Work through the many demos on the Volara demo page and you get a sense of how useful this will be.

Think of it this way. You could call the front desk with all your questions. Or you could ask Alexa. Which do you believe will be faster? More accurate? I know my answer.

A frightening question: can Alexa spy on you?  The answer seems to be yes.  Sort of.  Definitely it has the potential to hear everything said in its range and, theoretically, could transmit it to others.  Is there proof this has happened?  Not that I’m aware of but I would say that if I were having a hush-hush, on the QT convo with Jeff Bezos, I’d be surprised if he didn’t unplug Alexa before he got into the nitty gritty of his plans for throttling WalMart and making the Washington Post the nation’s best newspaper.

Do likewise. If you are having a sensitive discussion in a hotel room equipped with Alexa, unplug it. How hard is that?

When you’re done talking, plug it in and within a minute or two it’ll be ready for new questions and commands. It’s really that simple.

This is one hotel in-room technology revolution I am all in with. Color me impatient: I want it now.

 

12/9 – Changed “she” pronouns to “it,” per reader suggestion.  

5 thoughts on “Sharing Your Hotel Room With Alexa”

  1. Alexa is a thing; please don’t refer to it as “her.” Style guides of various types have stopped using feminine pronouns for “it” some years ago — and way overdue.

  2. I need an intelligent assistant to lower the blinds? I guess putting a reasonably marked switch is too much to ask.

    Do I really want Alexa knowing my flight time? Recall many stories of how Japanese negotiators ensured they know flight plans and key family commitments to have the upper hand in last minute negotiations.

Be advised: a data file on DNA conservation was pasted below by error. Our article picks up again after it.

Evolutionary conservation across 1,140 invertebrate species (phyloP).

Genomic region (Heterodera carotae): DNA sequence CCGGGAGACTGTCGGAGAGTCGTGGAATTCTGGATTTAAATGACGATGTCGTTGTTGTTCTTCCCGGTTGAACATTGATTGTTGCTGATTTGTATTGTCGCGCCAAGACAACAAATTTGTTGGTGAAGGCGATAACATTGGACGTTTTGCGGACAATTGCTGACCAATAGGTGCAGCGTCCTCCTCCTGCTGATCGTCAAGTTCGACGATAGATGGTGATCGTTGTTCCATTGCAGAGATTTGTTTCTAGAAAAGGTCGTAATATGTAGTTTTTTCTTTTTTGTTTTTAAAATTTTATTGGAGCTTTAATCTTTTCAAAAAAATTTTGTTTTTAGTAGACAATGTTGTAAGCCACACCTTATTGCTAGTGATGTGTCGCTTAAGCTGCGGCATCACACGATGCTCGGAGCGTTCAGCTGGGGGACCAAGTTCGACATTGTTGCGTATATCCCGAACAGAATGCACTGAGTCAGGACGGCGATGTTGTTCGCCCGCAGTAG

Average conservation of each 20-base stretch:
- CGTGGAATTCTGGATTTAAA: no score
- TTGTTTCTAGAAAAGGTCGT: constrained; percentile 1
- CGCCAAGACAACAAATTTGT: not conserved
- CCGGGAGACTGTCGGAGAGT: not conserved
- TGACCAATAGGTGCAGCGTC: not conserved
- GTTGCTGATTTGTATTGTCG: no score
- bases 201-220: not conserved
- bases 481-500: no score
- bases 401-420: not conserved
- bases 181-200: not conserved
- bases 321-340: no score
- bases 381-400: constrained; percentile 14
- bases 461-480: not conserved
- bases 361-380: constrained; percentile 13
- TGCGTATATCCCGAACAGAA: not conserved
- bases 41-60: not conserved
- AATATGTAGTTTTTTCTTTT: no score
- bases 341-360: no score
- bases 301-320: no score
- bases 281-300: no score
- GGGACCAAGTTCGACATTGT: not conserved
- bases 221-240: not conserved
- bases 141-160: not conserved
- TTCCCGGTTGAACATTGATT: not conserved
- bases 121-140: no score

how about just having enough towels in my room to start with?

  3. Sadly, we are still at the point of it being uncertain whether one will have a workable internet connection in a hotel. I just stayed in four hotels. None of them were really fast. One of them had problems with the authentication page. Repeatedly. I used, for the first time, an electronically issued key to my iphone. It worked. But the little plastic key is a LOT easier. I would like to see how things go with Alexa, but I am not really in the amazon ecosystem. Amazon does not know my flight plans or my calendar. However, I can see how automation is very very helpful. I go into a McDonald’s for a coffee. Rather than cream, I want two “dollops” of milk. This is no problem in countries when they have the kiosks. The choice is right below the cream, I can choose to add “creams” or “milks” to my coffee. I then go into a McDonald’s in Virginia, USA. No kiosks. Said girl is at the cash register to take my order. I ask for a large coffee, she punches it in. Total shows a dollar plus tax. She asks if I would like cream. I say I would like milk instead. She adds two orders of milk (as in 8 oz container of milk times two). I tell her “no, I want milk instead of the cream in my coffee”. She has to go to the back and “ask about it”. So I abandoned the order. And I’m thinking, this is not good for humans in the people vs. mechanization argument. So yes, I can prefer the electronic device. The girl in the Virginia McDonald’s, and many others like her, have made that choice clear. Sad. Very sad.